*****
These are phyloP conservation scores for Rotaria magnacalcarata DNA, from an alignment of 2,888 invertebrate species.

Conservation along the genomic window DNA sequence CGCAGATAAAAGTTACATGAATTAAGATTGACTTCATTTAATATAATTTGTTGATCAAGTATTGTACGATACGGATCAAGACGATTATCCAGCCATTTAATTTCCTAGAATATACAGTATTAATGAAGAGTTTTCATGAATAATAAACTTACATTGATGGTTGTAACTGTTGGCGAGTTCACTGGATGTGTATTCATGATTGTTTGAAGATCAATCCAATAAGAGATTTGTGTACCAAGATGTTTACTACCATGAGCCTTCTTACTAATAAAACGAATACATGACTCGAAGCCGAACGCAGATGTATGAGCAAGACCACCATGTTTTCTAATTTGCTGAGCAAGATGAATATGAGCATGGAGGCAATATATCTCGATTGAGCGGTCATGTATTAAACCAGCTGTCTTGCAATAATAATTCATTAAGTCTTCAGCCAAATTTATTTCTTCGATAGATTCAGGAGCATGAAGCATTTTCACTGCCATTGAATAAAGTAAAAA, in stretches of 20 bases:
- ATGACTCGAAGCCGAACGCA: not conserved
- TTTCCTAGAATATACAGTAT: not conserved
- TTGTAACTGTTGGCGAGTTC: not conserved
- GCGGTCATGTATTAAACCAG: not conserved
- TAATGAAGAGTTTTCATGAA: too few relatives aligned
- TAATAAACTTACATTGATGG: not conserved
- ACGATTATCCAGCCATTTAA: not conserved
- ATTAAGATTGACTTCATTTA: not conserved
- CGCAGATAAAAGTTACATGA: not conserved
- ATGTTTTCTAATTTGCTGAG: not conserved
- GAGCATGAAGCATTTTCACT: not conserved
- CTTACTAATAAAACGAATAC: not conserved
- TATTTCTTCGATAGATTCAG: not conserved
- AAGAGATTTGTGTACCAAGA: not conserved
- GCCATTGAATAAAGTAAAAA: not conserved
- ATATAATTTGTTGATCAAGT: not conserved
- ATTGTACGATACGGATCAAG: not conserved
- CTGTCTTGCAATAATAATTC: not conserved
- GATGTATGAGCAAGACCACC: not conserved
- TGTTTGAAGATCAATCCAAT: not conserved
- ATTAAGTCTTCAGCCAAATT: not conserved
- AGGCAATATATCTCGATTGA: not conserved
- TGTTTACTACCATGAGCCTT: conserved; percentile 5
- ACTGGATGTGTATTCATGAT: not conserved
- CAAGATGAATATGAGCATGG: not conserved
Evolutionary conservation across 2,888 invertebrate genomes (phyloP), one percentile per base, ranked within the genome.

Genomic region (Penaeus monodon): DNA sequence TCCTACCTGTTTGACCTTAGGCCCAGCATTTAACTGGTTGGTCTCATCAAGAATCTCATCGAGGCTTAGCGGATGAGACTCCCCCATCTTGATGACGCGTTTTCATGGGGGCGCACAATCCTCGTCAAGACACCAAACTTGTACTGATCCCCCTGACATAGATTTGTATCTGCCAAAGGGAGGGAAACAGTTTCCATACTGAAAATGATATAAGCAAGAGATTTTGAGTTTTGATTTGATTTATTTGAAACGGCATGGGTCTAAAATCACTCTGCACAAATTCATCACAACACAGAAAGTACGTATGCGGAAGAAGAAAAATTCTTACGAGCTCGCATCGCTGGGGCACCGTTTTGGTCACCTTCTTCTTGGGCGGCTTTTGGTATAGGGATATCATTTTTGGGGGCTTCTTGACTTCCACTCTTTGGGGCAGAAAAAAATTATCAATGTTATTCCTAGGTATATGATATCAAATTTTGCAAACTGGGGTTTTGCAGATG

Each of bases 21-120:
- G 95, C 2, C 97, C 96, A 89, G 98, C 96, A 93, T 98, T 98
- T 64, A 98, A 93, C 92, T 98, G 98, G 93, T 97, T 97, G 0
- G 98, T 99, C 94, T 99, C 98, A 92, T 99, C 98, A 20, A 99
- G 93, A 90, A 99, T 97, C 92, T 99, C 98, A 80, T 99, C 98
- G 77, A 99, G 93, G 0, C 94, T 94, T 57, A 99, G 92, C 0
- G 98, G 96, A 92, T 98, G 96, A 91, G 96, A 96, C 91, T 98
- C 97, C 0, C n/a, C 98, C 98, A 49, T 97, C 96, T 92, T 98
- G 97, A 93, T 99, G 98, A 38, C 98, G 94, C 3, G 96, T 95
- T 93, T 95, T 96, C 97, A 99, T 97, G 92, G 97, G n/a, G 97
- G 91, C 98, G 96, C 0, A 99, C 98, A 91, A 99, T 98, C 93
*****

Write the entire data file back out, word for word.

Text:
These are phyloP conservation scores for Rotaria magnacalcarata DNA, from an alignment of 2,888 invertebrate species.

Conservation along the genomic window DNA sequence CGCAGATAAAAGTTACATGAATTAAGATTGACTTCATTTAATATAATTTGTTGATCAAGTATTGTACGATACGGATCAAGACGATTATCCAGCCATTTAATTTCCTAGAATATACAGTATTAATGAAGAGTTTTCATGAATAATAAACTTACATTGATGGTTGTAACTGTTGGCGAGTTCACTGGATGTGTATTCATGATTGTTTGAAGATCAATCCAATAAGAGATTTGTGTACCAAGATGTTTACTACCATGAGCCTTCTTACTAATAAAACGAATACATGACTCGAAGCCGAACGCAGATGTATGAGCAAGACCACCATGTTTTCTAATTTGCTGAGCAAGATGAATATGAGCATGGAGGCAATATATCTCGATTGAGCGGTCATGTATTAAACCAGCTGTCTTGCAATAATAATTCATTAAGTCTTCAGCCAAATTTATTTCTTCGATAGATTCAGGAGCATGAAGCATTTTCACTGCCATTGAATAAAGTAAAAA, in stretches of 20 bases:
- ATGACTCGAAGCCGAACGCA: not conserved
- TTTCCTAGAATATACAGTAT: not conserved
- TTGTAACTGTTGGCGAGTTC: not conserved
- GCGGTCATGTATTAAACCAG: not conserved
- TAATGAAGAGTTTTCATGAA: too few relatives aligned
- TAATAAACTTACATTGATGG: not conserved
- ACGATTATCCAGCCATTTAA: not conserved
- ATTAAGATTGACTTCATTTA: not conserved
- CGCAGATAAAAGTTACATGA: not conserved
- ATGTTTTCTAATTTGCTGAG: not conserved
- GAGCATGAAGCATTTTCACT: not conserved
- CTTACTAATAAAACGAATAC: not conserved
- TATTTCTTCGATAGATTCAG: not conserved
- AAGAGATTTGTGTACCAAGA: not conserved
- GCCATTGAATAAAGTAAAAA: not conserved
- ATATAATTTGTTGATCAAGT: not conserved
- ATTGTACGATACGGATCAAG: not conserved
- CTGTCTTGCAATAATAATTC: not conserved
- GATGTATGAGCAAGACCACC: not conserved
- TGTTTGAAGATCAATCCAAT: not conserved
- ATTAAGTCTTCAGCCAAATT: not conserved
- AGGCAATATATCTCGATTGA: not conserved
- TGTTTACTACCATGAGCCTT: conserved; percentile 5
- ACTGGATGTGTATTCATGAT: not conserved
- CAAGATGAATATGAGCATGG: not conserved
Evolutionary conservation across 2,888 invertebrate genomes (phyloP), one percentile per base, ranked within the genome.

Genomic region (Penaeus monodon): DNA sequence TCCTACCTGTTTGACCTTAGGCCCAGCATTTAACTGGTTGGTCTCATCAAGAATCTCATCGAGGCTTAGCGGATGAGACTCCCCCATCTTGATGACGCGTTTTCATGGGGGCGCACAATCCTCGTCAAGACACCAAACTTGTACTGATCCCCCTGACATAGATTTGTATCTGCCAAAGGGAGGGAAACAGTTTCCATACTGAAAATGATATAAGCAAGAGATTTTGAGTTTTGATTTGATTTATTTGAAACGGCATGGGTCTAAAATCACTCTGCACAAATTCATCACAACACAGAAAGTACGTATGCGGAAGAAGAAAAATTCTTACGAGCTCGCATCGCTGGGGCACCGTTTTGGTCACCTTCTTCTTGGGCGGCTTTTGGTATAGGGATATCATTTTTGGGGGCTTCTTGACTTCCACTCTTTGGGGCAGAAAAAAATTATCAATGTTATTCCTAGGTATATGATATCAAATTTTGCAAACTGGGGTTTTGCAGATG

Each of bases 21-120:
- G 95, C 2, C 97, C 96, A 89, G 98, C 96, A 93, T 98, T 98
- T 64, A 98, A 93, C 92, T 98, G 98, G 93, T 97, T 97, G 0
- G 98, T 99, C 94, T 99, C 98, A 92, T 99, C 98, A 20, A 99
- G 93, A 90, A 99, T 97, C 92, T 99, C 98, A 80, T 99, C 98
- G 77, A 99, G 93, G 0, C 94, T 94, T 57, A 99, G 92, C 0
- G 98, G 96, A 92, T 98, G 96, A 91, G 96, A 96, C 91, T 98
- C 97, C 0, C n/a, C 98, C 98, A 49, T 97, C 96, T 92, T 98
- G 97, A 93, T 99, G 98, A 38, C 98, G 94, C 3, G 96, T 95
- T 93, T 95, T 96, C 97, A 99, T 97, G 92, G 97, G n/a, G 97
- G 91, C 98, G 96, C 0, A 99, C 98, A 91, A 99, T 98, C 93